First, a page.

"She's been so supportive and such a big help through the process," he said. "I couldn't have done this without her."

With everything finally in its right order, Airman Simmons began the humanitarian change of station process and he chose Eglin, due to its proximity to Alabama. The date for surgery was set, and May came quickly for the Simmons family.

Airman Simmons faced more exams and last-minute checks prior to the surgery at the University of Alabama Birmingham Hospital. A few hours before, the staff brought in the consent form -- the last step before the surgery.

"There was no hesitation from me," Airman Simmons said. "I grabbed the pen and put down my signature. I said, 'Let's get this done. I'm ready.'"

The procedure took approximately five hours. Mother and son had adjoining operating rooms. They removed Airman Simmons' kidney from his lower abdomen and placed it into his mother through her back. Husband and father, Jerry Simmons, said his nerves were on edge during the entire procedure.

"It seemed like it took forever," said Mr. Simmons from underneath his Air Force baseball cap. "I got worried. You know your mind just wanders with all kind of thoughts. It was pretty rough waiting, but the doctor finally came out and said it was a smooth procedure and there were no complications."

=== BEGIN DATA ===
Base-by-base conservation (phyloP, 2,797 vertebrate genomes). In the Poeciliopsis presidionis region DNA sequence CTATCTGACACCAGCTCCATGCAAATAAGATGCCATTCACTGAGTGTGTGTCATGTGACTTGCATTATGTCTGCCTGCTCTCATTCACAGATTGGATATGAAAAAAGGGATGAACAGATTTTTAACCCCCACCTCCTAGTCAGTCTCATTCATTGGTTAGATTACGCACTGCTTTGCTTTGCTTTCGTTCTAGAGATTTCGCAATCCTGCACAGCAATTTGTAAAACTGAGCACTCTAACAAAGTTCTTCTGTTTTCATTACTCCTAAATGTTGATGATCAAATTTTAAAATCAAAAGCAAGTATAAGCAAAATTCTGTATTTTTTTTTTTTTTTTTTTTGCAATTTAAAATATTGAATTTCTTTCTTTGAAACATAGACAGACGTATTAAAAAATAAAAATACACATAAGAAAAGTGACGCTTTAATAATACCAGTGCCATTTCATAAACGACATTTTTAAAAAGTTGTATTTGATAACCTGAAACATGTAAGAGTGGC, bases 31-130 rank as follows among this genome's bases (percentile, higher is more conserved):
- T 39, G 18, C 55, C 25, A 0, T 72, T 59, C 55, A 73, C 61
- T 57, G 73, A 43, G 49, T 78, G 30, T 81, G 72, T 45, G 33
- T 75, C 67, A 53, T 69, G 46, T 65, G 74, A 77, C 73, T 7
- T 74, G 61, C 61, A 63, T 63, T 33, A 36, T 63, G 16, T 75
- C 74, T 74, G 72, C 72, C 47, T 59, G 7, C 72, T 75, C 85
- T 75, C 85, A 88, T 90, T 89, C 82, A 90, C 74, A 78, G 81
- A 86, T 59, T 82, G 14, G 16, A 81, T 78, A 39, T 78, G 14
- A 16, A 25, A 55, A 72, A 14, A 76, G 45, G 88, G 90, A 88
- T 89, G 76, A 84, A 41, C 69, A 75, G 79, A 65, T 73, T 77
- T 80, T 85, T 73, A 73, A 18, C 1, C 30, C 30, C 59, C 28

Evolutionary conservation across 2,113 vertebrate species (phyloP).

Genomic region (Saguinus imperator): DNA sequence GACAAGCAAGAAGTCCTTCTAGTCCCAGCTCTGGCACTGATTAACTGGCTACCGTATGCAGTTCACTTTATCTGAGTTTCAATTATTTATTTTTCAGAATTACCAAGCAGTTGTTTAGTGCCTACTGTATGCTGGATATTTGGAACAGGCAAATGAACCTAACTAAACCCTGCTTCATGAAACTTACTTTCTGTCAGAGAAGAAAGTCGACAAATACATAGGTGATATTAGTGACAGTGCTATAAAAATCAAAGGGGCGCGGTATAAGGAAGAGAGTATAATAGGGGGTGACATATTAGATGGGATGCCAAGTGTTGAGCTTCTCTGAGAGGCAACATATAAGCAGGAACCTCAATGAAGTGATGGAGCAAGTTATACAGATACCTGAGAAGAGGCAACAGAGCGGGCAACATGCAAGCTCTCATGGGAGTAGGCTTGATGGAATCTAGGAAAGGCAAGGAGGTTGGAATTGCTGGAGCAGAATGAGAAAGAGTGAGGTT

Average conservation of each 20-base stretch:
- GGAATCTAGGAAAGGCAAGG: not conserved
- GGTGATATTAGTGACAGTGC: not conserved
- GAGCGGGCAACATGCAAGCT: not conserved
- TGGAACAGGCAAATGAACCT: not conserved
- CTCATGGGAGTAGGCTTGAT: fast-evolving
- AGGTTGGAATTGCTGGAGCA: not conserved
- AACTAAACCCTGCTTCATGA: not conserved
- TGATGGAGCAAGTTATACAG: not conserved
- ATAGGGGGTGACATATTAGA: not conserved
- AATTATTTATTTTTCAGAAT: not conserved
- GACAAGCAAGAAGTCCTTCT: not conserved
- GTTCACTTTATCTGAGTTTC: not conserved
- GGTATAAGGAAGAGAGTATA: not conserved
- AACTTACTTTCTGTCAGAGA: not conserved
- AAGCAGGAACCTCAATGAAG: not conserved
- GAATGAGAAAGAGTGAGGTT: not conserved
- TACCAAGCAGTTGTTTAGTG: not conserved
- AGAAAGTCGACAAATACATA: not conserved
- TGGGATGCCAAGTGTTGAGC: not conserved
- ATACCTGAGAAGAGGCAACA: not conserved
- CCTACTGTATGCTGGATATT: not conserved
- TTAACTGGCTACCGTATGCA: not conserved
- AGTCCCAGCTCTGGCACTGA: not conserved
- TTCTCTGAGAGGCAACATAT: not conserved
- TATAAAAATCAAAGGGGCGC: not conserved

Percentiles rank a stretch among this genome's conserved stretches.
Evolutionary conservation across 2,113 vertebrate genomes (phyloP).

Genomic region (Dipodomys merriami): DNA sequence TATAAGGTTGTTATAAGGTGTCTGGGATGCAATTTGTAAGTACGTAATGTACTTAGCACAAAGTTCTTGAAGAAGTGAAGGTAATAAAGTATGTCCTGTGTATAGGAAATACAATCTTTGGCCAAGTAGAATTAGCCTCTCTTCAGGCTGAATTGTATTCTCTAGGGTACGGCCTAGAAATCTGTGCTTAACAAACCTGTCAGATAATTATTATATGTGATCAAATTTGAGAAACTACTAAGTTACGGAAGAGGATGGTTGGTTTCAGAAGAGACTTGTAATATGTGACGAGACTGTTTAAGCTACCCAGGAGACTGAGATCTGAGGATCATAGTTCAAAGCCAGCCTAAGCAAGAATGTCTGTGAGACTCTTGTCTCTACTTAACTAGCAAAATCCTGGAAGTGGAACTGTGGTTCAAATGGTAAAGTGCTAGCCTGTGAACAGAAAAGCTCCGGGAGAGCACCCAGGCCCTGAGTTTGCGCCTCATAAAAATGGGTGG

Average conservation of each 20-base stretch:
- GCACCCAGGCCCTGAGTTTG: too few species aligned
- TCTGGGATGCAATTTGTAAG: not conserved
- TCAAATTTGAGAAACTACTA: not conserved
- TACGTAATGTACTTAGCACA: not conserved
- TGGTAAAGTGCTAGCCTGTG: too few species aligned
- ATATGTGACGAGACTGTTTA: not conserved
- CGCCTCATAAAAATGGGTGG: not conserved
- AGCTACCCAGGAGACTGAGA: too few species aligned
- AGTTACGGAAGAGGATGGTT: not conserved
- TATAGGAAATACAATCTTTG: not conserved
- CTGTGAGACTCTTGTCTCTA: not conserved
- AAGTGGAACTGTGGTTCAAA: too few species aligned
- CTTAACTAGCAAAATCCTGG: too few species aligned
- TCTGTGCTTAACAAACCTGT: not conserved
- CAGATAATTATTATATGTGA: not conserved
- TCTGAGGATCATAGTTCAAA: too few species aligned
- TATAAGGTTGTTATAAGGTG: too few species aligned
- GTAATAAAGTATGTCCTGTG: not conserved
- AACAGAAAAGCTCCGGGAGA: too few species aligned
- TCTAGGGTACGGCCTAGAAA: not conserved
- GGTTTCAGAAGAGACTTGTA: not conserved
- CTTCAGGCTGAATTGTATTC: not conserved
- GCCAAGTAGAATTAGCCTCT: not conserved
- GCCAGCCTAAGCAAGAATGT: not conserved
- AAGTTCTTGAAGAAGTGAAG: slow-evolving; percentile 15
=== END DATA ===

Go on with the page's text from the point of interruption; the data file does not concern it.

Less than eight hours later, Airman Simmons fought through the pain to see his mother, who was in an adjoined recovery room.

"It was a short distance and painful. But seeing her, knowing her pain had stopped and she could now live a normal life took all my pain away," said the Airman. "It overjoyed me. That's what I had always wanted to see."

During the seven years prior to the surgery, Mrs. Simmons lived anything but a normal life. She received dialysis treatments three times a week for four to six hours per visit. Each outing was a 40-mile round trip.

"Every day seems like a dream that I don't have to get up and get ready to go to dialysis," she said in a whispering voice rapidly filling with emotion. "I get to be a grandmother again like I wanted to be and do things for my family I couldn't do because I was sick.

"Everybody says I'm the angel of the family. I want to continue to be that angel for them, and my son has given me the opportunity to do that. I thank God for that and for him and for keeping me here, and I hope he'll keep me here for a long time," she said, unable to contain her tears. Her husband and son put their arms around her to comfort her.

Mrs. Simmons left the recovery center June 15 for her hometown of Millerville, Ala. Airman Simmons said he's ready to get back to turning some wrenches, but he's not cleared for duty yet.

Going forward, Mrs. Simmons said she plans to do her part to take care of herself and her son's kidney, and she also wants to educate people on the risk factors and warning signs of kidney disease.

"I just want to urge others to get checked and not to put it off until it's too late," she said.

Fortunately for Mrs. Simmons, her son's kidney donation wasn't too late. Fighting through his pain, to get to his mother's beside, Airman Simmons had to see for himself that his donation journey was worthwhile. His love and sacrifice for her had not been in vain, but was a success, and his mother was on the road to recovery.